In the Jubilee Year 2000, Pope John Paul II proclaimed that from that year forward the Second Sunday of Easter would be celebrated as Divine Mercy Sunday. This was proclaimed at the Canonization Mass of St. Faustina Kawalska, who worked throughout her life to make all aware of the merciful love of God. St. Faustina (1905–1938) was born and raised in Poland. Following a vocation to religious life, she was accepted by the Congregation of the Sisters of Our Lady of Mercy. As a member of the Congregation, she worked as a cook, gardener, and porter. In her spiritual life, her contemplation on the Mercy of God led her to develop a childlike trust in God and deep love for her neighbor.
In her years in the convent, St. Faustina heard a call from God to make God’s mercy known to the world so that the world may more fully receive God’s healing grace. St. Faustina promoted the Chaplet of Divine Mercy which consists of the recitation of prayers to the Eternal Father with the use of the rosary for the sake of Christ’s sorrowful passion.
The Chaplet is prayed as follows:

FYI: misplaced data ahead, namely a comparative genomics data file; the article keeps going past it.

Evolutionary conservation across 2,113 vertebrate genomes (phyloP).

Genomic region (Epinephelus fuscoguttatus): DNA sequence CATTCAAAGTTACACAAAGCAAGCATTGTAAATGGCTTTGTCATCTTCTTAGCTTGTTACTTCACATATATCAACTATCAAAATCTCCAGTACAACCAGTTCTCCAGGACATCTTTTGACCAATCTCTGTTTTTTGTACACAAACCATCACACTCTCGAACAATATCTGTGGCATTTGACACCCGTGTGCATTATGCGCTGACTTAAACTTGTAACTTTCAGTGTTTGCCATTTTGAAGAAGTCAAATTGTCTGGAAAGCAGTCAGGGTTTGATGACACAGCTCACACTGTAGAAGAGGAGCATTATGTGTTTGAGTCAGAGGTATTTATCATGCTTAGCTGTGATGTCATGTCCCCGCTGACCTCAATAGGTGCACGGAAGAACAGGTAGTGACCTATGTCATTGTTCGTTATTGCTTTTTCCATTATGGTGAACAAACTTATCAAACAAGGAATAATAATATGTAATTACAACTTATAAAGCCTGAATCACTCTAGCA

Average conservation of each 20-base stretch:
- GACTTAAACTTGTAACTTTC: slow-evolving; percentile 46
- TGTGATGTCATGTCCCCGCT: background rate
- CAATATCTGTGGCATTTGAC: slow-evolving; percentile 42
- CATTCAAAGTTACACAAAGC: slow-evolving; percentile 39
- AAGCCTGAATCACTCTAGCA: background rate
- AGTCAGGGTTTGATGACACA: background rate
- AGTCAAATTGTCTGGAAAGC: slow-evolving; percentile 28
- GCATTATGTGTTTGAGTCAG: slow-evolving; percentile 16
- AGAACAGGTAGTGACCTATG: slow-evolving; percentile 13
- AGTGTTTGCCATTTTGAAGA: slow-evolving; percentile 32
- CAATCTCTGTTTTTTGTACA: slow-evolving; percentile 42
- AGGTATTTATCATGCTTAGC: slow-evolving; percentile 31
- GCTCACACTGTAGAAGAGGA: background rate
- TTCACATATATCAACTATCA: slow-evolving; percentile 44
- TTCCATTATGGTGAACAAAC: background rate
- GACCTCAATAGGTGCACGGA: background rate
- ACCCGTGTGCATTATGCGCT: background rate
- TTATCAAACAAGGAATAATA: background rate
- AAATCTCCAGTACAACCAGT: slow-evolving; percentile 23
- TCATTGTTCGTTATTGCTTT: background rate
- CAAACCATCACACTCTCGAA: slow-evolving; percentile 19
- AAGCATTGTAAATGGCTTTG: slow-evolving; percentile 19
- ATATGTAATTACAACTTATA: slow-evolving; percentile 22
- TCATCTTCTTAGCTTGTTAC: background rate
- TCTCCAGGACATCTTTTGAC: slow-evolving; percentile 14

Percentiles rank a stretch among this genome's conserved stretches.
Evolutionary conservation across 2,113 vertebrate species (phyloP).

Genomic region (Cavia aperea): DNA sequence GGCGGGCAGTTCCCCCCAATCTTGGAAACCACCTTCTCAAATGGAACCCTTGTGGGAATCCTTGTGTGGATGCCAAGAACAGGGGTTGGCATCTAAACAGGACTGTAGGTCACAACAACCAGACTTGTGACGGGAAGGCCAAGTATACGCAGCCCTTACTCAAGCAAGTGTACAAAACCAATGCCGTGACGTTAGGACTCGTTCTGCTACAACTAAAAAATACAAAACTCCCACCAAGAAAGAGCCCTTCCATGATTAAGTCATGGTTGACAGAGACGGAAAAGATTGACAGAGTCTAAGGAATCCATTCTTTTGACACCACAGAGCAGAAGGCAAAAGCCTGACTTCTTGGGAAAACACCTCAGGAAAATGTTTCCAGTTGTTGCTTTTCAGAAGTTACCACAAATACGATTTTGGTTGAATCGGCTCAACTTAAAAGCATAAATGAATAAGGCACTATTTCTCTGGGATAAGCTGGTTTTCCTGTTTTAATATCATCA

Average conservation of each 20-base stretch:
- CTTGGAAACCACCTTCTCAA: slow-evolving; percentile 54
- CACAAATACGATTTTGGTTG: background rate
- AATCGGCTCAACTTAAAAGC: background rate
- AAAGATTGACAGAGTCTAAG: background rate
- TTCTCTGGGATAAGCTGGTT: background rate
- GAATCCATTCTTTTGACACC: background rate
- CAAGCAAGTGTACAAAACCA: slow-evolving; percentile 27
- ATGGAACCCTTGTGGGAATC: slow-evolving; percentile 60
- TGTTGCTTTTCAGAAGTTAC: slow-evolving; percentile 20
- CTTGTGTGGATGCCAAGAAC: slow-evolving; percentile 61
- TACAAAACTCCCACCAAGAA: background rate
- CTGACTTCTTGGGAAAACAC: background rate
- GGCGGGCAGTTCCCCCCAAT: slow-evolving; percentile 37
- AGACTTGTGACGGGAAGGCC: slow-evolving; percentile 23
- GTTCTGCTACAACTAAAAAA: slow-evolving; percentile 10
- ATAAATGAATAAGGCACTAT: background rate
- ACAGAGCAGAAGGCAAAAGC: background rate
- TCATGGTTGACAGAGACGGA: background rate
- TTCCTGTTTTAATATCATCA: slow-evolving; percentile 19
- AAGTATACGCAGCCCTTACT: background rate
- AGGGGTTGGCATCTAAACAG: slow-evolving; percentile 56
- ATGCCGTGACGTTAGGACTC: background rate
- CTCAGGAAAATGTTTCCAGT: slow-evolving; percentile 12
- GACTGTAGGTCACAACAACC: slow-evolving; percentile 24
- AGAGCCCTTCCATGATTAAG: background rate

1. Begin with the Sign of the Cross, one Our Father, one Hail Mary, and the Apostles’ Creed.
2. On the Our Father beads, recite the following:
“Eternal Father, I offer you the Body and Blood, Soul and Divinity of your dearly beloved Son, our Lord Jesus Christ, in atonement for our sins and those of the whole world.”
3. On the ten Hail Mary beads, say the following:
“For the sake of His sorrowful Passion, have mercy on us and on the whole world.”
4. Repeat step two and three for all five decades.
5. Conclude by reciting three times:
“Holy God, Holy Mighty One, Holy Immortal One, have mercy on us and on the whole world.”
When celebrating Divine Mercy Sunday, the faithful are called to reflect more personally on the graces won through the life, death, and Resurrection of Jesus Christ. In this way their hearts may be more fully aware of the mercy of God for them personally and for the sake of the world.